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How to use Instagram direct messages to reach top influencers and celebs, according to a CEO who has used DMs to land clients like TikTok star Addison Rae

  • Unlike LinkedIn or Twitter, on Instagram users can direct message anyone – no matter how famous they are.
  • Business Insider spoke to Chris Vaccarino, the founder and CEO of the influencer-focused e-commerce company Fanjoy, on his tips for reaching influencers via Instagram DM.
  • Messaging on Instagram is a main way the company has signed some of its clients — like TikTok stars Addison Rae Easterling (nearly 40 million followers) and Alex Warren (10 million followers), along with Netflix's "The Circle" star Joey Sasso (728,000 Instagram followers). 
  • Vaccarino said to get someone's attention on Instagram, long paragraphs won't do, and he shared his tips and why the company relies on this method more than emails or cold-calling. 
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Addison Rae Easterling, who is one of the top TikTok influencers in the world with nearly 40 million followers on the app, expanded her business this month by launching a merchandise store with the e-commerce company Fanjoy.
And it all started because of an Instagram direct message.
Easterling's initial contact with the company was from a DM, according to Chris Vaccarino, Fanjoy's founder and CEO.
Direct messaging social media stars on Instagram is a main way the company has signed some of its talent — from TikTok star Alex Warren (member of the Hype House with 10 million followers) to Netflix's "The Circle" star Joey Sasso (728,000 Instagram followers).
"I don't know who cold-calls anymore, but nobody answers their phone," Vaccarino said. "And once we started working with these digitally focused teens and young adults we realized they don't really check emails."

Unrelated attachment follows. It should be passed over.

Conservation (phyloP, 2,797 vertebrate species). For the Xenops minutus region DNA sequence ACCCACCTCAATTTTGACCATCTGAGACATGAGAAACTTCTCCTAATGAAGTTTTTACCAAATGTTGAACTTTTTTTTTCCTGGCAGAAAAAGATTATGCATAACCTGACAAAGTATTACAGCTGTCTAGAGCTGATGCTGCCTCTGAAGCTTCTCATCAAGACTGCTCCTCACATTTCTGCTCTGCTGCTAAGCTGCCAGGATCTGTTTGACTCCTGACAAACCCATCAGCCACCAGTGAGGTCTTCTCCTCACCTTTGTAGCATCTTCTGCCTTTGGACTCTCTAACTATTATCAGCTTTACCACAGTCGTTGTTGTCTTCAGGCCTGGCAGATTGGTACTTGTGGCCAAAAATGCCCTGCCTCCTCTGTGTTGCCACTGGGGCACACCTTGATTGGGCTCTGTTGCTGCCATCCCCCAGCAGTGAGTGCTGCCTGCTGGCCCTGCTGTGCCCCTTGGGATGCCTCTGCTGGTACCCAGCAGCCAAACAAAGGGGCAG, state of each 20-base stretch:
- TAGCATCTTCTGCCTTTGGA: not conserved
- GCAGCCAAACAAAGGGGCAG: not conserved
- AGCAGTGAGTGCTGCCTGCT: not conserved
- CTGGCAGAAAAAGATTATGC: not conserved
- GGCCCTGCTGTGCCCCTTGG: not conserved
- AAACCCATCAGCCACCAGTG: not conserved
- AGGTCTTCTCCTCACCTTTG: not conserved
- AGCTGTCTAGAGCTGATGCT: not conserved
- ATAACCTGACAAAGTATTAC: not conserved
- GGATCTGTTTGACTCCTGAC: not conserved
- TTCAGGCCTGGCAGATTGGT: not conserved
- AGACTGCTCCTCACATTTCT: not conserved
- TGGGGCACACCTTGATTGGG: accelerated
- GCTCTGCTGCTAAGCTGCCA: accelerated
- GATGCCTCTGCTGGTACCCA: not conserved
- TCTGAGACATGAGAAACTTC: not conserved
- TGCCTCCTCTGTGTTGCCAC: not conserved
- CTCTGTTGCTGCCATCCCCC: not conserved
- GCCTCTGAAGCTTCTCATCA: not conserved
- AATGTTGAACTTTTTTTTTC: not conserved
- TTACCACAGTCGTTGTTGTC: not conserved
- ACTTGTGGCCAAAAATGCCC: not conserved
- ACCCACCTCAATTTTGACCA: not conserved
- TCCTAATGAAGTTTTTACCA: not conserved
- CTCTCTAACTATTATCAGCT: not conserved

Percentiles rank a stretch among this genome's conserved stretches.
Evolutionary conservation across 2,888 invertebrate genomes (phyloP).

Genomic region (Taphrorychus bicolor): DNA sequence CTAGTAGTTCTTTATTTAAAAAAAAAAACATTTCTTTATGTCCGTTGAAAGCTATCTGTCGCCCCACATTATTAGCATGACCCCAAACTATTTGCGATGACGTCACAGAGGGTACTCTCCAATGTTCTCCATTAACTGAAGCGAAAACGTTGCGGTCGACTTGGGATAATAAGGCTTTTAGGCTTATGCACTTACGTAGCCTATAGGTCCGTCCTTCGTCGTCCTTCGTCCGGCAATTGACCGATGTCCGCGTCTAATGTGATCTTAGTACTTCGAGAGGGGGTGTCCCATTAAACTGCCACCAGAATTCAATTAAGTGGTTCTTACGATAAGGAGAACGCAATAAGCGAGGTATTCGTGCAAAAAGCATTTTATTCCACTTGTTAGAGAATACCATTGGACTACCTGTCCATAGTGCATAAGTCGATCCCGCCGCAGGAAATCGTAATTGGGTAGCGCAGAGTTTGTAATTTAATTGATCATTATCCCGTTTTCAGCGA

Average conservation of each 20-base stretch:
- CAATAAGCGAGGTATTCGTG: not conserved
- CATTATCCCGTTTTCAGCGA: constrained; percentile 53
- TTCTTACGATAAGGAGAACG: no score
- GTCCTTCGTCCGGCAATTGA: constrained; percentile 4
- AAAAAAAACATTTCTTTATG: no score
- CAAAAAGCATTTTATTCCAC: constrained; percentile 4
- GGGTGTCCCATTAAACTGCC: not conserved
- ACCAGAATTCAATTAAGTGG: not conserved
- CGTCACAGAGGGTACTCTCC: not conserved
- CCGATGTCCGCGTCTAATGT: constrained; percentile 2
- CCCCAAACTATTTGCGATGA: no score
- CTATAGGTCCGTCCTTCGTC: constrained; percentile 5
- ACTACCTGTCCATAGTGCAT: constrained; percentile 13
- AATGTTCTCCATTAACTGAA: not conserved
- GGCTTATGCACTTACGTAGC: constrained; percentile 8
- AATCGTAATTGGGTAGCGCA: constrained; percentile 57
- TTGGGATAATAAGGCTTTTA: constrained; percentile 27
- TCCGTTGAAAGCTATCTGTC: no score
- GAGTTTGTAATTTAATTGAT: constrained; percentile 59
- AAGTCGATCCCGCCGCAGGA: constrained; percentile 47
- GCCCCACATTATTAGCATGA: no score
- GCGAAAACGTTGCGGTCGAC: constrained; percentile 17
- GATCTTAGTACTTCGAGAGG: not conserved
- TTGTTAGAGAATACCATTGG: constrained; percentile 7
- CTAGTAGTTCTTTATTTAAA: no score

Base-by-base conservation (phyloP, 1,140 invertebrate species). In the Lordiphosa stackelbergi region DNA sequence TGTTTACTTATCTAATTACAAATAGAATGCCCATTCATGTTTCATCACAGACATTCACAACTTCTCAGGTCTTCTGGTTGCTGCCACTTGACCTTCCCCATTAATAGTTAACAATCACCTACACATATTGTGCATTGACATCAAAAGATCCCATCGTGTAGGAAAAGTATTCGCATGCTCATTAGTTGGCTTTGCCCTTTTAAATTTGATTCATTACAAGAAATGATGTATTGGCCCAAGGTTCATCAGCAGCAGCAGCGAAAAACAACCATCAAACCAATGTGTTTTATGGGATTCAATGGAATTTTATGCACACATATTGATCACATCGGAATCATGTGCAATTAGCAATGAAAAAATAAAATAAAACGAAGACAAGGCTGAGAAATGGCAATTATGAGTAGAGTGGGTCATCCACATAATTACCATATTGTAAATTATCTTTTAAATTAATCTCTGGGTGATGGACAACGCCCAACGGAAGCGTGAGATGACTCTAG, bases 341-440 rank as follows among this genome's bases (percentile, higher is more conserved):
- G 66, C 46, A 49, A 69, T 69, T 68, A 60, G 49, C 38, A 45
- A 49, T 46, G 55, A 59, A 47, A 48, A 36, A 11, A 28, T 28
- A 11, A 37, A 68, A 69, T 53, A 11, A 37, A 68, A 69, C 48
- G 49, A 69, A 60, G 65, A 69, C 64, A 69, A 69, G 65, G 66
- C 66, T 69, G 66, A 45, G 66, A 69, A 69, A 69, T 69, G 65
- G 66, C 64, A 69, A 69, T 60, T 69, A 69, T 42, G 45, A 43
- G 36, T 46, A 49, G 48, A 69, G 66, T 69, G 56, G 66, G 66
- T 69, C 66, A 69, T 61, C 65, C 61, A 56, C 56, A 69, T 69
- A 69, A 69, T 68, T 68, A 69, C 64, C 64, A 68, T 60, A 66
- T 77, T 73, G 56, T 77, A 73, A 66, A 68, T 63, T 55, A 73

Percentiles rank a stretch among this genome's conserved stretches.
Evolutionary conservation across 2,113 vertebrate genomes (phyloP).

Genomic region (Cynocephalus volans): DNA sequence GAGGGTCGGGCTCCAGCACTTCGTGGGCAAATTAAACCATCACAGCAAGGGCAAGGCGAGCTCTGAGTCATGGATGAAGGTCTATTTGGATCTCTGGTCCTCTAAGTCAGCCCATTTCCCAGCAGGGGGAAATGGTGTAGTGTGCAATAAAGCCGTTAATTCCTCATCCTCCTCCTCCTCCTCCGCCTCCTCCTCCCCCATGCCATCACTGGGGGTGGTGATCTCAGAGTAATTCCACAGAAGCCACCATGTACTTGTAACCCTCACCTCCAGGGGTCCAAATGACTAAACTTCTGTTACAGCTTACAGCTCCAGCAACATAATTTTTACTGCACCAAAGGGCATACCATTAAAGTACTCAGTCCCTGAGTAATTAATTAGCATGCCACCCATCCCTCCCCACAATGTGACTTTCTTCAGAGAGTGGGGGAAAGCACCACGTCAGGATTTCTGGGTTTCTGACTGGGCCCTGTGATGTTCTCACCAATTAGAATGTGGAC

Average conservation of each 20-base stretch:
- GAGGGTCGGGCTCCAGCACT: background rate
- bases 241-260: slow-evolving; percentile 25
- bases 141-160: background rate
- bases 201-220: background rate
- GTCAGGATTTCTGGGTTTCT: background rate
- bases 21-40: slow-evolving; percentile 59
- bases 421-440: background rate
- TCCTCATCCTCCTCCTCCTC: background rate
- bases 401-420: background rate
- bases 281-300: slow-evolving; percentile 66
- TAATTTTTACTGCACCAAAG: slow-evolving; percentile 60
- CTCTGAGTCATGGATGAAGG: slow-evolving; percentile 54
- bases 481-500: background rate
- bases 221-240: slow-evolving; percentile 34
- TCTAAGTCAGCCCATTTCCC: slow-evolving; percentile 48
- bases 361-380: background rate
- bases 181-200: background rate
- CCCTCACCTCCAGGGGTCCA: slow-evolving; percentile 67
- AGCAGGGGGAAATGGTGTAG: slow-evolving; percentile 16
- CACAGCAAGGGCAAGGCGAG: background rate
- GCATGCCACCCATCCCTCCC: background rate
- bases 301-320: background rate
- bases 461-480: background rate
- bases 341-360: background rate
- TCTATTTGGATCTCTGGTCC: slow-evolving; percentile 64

Unlike LinkedIn or Twitter, on Instagram users can direct message anyone – no matter how famous they are.
Using Instagram's direct message feature, which recently became available on desktop, Fanjoy reaches out to trending creators popular across platforms like TikTok, YouTube, and Instagram with a short message – a method that's quickly become an effective way to reach new clients over the past two years, Vaccarino said.

Techniques for messaging influential people

Fanjoy handles merchandise sales for top digital creators like Jake Paul, David Dobrik, and Tana Mongeau, across categories from T-shirts and scrunchies, to calendars and phone cases.
The brand's Instagram page has a large following with over 400,000 followers and it showcases photos of all its clients and top products.
"It's a much more powerful tool and source of reference," Vaccarino said about Instagram. "Similar to email, DMs are just a quick message and we are able to reach out to as many of these potential clients as possible with very short, concise text."
It takes more than a simple "hi" to get someone's attention on Instagram, but long paragraphs also won't do, Vaccarino said. Try writing a quick intro that showcases the value your company can bring the influencer, he advised other companies. Then include an "ask," like setting up a brief phone call or time to meet and discuss further.
"Super simple, to be consumed within 5 to 10 seconds," Vaccarino said. "It can't be paragraphs."
Other influencer-focused companies, like the personalized video shoutout app Cameo, also use this method to connect with creators.
In July, Business Insider spoke to Steven Galanis, the CEO and cofounder of Cameo, who shared his tips for reaching influential people via Instagram DM.
Galanis said the key to a response is largely in the way you formulate your message. Adding in specific details as you introduce yourself will validate your ask. If you both know the same person, like the same restaurant, or will be attending the same convention, add that in, he advised.
Instagram users also have the option to unsend a message if the other person hasn't opened it yet.
If you haven't heard back, Galanis recommended copying your exact message, deleting it, and hitting resend – bumping your message back to the top of someone's DMs.

Read the inside story on Fanjoy for more on how the company pivoted its business model to selling merchandise for internet stars: 

Inside the rise of Fanjoy, from selling music T-shirts to dominating influencer merchandise with YouTube star clients like David Dobrik and Jake Paul

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SEE ALSO: How to use Instagram to reach celebrities and other influential people, according to the CEO of a $300 million startup who swears by it and says 'cold calling is dead'
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